All Collier voters, regardless of party affiliation or residence, can vote in this election, because only Republicans qualified to run, making what would otherwise have been a closed election open.
I wrote extensively about the two candidates for Clerk – incumbent Dwight Brock and challenger Georgia Hiller – in “Get ready to vote for the Constitutional Officers” in June. I reviewed their bios, some of the interesting history between them, and money raised to-date.
Since then, I attended the League of Women Voters Candidate Forum on June 29 (watch replay here), followed developments in local media, reviewed campaign contributions and endorsements, and spoke with people I respect who know one or both candidates well. I also reviewed the most recent Clerk Budget to get a more complete sense of what the job entails, how the $20.5 million budget is spent, and how many employees are involved (185, in six Departments: General Services, Clerk to the Board, Clerk of the Circuit Court, Recording and Management Information Systems).
Nothing particularly concerning turned up in my review of the candidates’ contributions, but I was once again dismayed at what it costs to run for local office. Hiller has outraised Brock but I doubt that that will be the deciding factor as both have considerable name recognition. Hiller received about the same number of contributions but in larger amounts and with more for the maximum $1000. None of Hiller’s contributors identified as PACs; two of Brock’s $1000 donors did: Prosperity Florida, whose mission is “to foster and promote accountable, efficient and limited government throughout Florida, while promoting reform through market solutions,” and The Committee for Justice, about which I can find no meaningful information. Brock loaned $6000 more to his campaign than Hiller loaned to hers.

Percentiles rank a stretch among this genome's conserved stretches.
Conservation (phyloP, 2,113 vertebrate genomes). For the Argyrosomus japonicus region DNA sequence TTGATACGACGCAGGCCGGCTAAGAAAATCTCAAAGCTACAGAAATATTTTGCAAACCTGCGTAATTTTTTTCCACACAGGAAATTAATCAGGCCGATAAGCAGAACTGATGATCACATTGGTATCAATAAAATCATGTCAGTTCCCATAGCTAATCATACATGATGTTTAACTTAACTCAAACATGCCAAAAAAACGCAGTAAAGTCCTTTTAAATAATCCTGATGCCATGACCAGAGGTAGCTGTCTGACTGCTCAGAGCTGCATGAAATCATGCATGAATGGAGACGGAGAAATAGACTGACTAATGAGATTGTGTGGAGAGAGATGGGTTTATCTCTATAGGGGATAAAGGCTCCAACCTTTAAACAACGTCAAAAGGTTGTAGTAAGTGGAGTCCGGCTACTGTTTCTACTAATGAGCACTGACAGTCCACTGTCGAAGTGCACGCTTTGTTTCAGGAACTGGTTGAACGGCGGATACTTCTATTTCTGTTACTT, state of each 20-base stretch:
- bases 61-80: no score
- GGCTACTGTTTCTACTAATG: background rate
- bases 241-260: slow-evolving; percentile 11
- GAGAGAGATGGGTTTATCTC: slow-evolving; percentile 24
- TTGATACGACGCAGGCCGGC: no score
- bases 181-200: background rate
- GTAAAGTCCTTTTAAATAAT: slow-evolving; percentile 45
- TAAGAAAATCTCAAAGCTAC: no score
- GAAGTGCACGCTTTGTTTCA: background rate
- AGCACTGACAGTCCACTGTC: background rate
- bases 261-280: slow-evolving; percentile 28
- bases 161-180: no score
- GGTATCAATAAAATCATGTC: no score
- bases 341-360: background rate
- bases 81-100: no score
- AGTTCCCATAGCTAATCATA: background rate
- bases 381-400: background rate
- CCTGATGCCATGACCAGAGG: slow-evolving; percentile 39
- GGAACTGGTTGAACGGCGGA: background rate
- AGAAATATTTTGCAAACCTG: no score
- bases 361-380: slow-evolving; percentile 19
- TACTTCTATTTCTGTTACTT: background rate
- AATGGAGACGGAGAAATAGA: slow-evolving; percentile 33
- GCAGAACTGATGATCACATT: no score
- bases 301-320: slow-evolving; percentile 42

Endorsers and Critics
It’s not surprising that both candidates have their strong supporters and their harsh detractors, given their out-sized personalities, the publicly-contentious relationship between them and the differences between the Clerk and some Commissioners over the years about the role of the Clerk and, more recently, approval of vendor invoices.
Hiller’s website cites endorsements critical of Brock from former County Commissioners Jim Coletta and Fred Coyle and current Commissioner Tim Nance. Other endorsements are from former Naples Councilman Gary Price, the Greater Naples Better Government Committee and the Libertarian Party of Collier County.
Brock’s website cites endorsements from current Commissioner Tom Henning, Naples Vice Mayor Linda Penniman, former State Representative Tom Grady, Collier County Tourist Development Council Chairman Murray Hendel, prominent Naples attorney Laird A. Lile and the Collier County Republican Executive Committee.
Both candidates are CPAs, MBAs and attorneys with appropriate education for the job. Brock has built and strategically directed the organization over time and, having been elected to six successive four-year terms, it seems the public and his constituents in the judicial system believe he has managed it well.
The single glaring exception is his disputes with the BCC which are, in my opinion, substantive. I’ve been disappointed by the failure of both sides to resolve these matters professionally, courteously and without litigation. Each side and its supporters blames the other and, quite honestly, it’s an embarrassment to our community.
Some say that after 23 years, it’s time for a change. Is Hiller is the answer?
It’s up to you to decide.